international structures also figure in the MILF’s actualization of its goals in the use of online media.
Constraints in terms of national resources, infrastructure and skills that are connected to the Moro’s
position as national minorities also determine the reality of the reach of the message to the grassroots,
and raises questions about issues of representation and ‘speaking for’ the rest of the Moro community.
Also, while MILF’s websites reached their target Islamic supporters both for moral and financial support,
the sites also attracted extremists offering support and encouraging the MILF to shift from its ‘diplomatic’
approach to ‘more radical’ directions (for a detailed discussion, see Soriano & Sreekumar 2012). The
indigenous group CPA, which has a more leftist orientation, also expressed concern over the radical
posts it articulates in its website, but nonetheless argued that they need to report and provide opinion
even on sensitive issues such as abductions, land grabbing and adverse effects of ‘development projects’
towards indigenous communities.
For the LGBT group, a close analysis of Ladlad’s online spaces manifests a complex arena of online
engagement that operates within cultural orientations dictated by national norms. Ladlad stands as a
national organization existing within a divergence of ideologies carried by its members, including
those whose self-concepts are heavily influenced by the teachings of the Catholic Church, which
wields a strong influence in Philippine society as moral authority (Soriano, 2014). The reality of
religious influence over Philippine culture shows that setting up rules for public, political talk and
private talk, and negotiating the issues that it advances in its online spaces is necessary in order
100 Cheryll Ruth Soriano
Journal of Creative Communications, 8, 2&3 (2013): 89–106
to advance an agenda in Philippine society, because extremely radical approaches can be immediately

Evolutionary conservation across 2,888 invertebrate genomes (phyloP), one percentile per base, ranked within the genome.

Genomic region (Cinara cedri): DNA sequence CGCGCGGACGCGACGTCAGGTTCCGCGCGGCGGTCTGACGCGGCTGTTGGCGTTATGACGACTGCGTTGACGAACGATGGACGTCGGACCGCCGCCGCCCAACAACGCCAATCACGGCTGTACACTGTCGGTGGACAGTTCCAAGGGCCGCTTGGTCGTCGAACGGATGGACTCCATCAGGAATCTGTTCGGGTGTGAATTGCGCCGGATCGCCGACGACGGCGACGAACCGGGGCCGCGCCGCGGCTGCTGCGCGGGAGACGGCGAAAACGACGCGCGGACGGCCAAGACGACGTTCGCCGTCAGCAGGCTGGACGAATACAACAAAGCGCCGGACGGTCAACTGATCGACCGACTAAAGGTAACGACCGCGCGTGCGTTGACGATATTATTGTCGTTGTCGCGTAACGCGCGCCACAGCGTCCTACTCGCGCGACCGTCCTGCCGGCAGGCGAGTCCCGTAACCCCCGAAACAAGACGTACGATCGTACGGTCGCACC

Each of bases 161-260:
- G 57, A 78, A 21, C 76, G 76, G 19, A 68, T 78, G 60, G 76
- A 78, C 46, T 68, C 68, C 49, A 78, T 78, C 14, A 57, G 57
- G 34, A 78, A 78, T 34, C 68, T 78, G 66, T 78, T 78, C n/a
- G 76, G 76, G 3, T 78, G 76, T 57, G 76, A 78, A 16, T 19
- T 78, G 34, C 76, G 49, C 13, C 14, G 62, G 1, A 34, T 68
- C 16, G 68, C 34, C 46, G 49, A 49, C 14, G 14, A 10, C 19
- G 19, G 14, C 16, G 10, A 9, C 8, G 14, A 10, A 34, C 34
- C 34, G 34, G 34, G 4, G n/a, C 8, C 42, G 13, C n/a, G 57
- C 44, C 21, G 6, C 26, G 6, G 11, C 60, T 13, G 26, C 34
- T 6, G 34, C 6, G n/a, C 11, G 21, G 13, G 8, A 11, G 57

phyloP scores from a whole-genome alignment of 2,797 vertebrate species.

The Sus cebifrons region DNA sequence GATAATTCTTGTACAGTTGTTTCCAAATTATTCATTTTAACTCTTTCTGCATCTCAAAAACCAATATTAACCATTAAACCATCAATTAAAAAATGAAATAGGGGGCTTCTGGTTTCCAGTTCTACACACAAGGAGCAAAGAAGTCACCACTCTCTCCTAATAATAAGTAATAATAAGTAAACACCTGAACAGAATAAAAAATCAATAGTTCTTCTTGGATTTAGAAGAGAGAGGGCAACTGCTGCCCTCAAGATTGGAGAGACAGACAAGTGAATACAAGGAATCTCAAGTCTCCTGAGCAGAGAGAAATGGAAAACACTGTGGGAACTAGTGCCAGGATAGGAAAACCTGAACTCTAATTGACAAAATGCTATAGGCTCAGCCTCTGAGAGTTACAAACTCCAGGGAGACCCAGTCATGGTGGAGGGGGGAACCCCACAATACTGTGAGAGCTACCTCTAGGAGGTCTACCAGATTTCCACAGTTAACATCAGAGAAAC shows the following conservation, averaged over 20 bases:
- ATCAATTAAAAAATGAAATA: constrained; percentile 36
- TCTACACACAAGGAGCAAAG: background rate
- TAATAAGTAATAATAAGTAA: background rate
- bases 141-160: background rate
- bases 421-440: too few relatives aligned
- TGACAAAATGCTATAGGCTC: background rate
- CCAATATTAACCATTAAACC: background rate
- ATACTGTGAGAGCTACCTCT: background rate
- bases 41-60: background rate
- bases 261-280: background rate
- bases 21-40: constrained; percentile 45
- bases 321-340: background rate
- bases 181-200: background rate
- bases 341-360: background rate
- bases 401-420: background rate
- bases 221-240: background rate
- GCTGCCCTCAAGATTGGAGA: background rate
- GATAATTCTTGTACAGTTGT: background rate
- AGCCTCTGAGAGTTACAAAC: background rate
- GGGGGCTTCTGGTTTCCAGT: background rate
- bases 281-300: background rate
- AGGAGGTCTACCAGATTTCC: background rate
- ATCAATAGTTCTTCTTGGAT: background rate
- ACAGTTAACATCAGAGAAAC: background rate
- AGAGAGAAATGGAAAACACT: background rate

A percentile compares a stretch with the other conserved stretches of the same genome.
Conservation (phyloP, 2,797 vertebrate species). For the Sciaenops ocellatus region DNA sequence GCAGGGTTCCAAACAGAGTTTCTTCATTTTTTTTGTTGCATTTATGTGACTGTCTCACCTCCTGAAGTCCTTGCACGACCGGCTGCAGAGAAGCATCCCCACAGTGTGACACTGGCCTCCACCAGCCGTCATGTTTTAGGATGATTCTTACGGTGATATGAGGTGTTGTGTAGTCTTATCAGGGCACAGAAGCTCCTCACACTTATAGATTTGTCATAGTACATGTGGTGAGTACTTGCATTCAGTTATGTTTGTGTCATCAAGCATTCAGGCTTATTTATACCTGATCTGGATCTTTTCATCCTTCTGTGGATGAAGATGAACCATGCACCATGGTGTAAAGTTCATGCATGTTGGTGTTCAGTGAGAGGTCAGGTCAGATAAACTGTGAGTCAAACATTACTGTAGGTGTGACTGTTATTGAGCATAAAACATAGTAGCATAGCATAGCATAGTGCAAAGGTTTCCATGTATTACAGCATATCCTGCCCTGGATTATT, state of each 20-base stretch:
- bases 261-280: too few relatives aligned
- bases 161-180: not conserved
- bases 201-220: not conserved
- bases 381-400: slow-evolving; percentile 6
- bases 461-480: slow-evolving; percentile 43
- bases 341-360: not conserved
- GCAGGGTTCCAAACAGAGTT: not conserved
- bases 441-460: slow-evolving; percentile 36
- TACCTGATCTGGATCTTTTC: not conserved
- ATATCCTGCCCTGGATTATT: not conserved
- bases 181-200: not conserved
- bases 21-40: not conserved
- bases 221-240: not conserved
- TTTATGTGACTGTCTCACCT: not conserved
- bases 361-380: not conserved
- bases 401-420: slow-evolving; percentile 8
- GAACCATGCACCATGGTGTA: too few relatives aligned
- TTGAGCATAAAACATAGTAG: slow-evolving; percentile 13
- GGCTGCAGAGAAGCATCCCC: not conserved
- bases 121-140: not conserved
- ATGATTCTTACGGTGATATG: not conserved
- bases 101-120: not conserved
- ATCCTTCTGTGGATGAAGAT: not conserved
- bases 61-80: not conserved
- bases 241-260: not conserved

nullified or censored.
While minority activists widen their repertoires of contention, states are still the drivers of technology
and maintain control over its development. While minorities are able to build international alliances
through their online presence, these international entities still recognize state institutions over activists;
and even though the groups are able to reach out to potential networks beyond the nation state, their
struggles still require nation-state attention. The actual outcomes of their online political mobilization to
solicit support from international actors are dependent on how the support generated could translate into
influence on state positions and expedited action towards their grievances and claims.
Global/Transnational Networks of Solidarity
The global character of online media implies the internationalization of a local struggle, where the limits
of local capabilities can be enhanced through global connections with similar activists and supporters.
However, whether the minority group’s purpose is to simply inform or create awareness of the struggle
or draw concrete support from and build connections with international actors, the use of online media
by some minority groups may be attached to this dependence over the international community in
addressing some claims made at the national or local level. Putting the struggle online also necessarily
‘globalizes’ the reach of the struggle, thereby having implications on ownership and control of informa-
tion and knowledge, as well as the intricacies of managing and constructing minority activist identity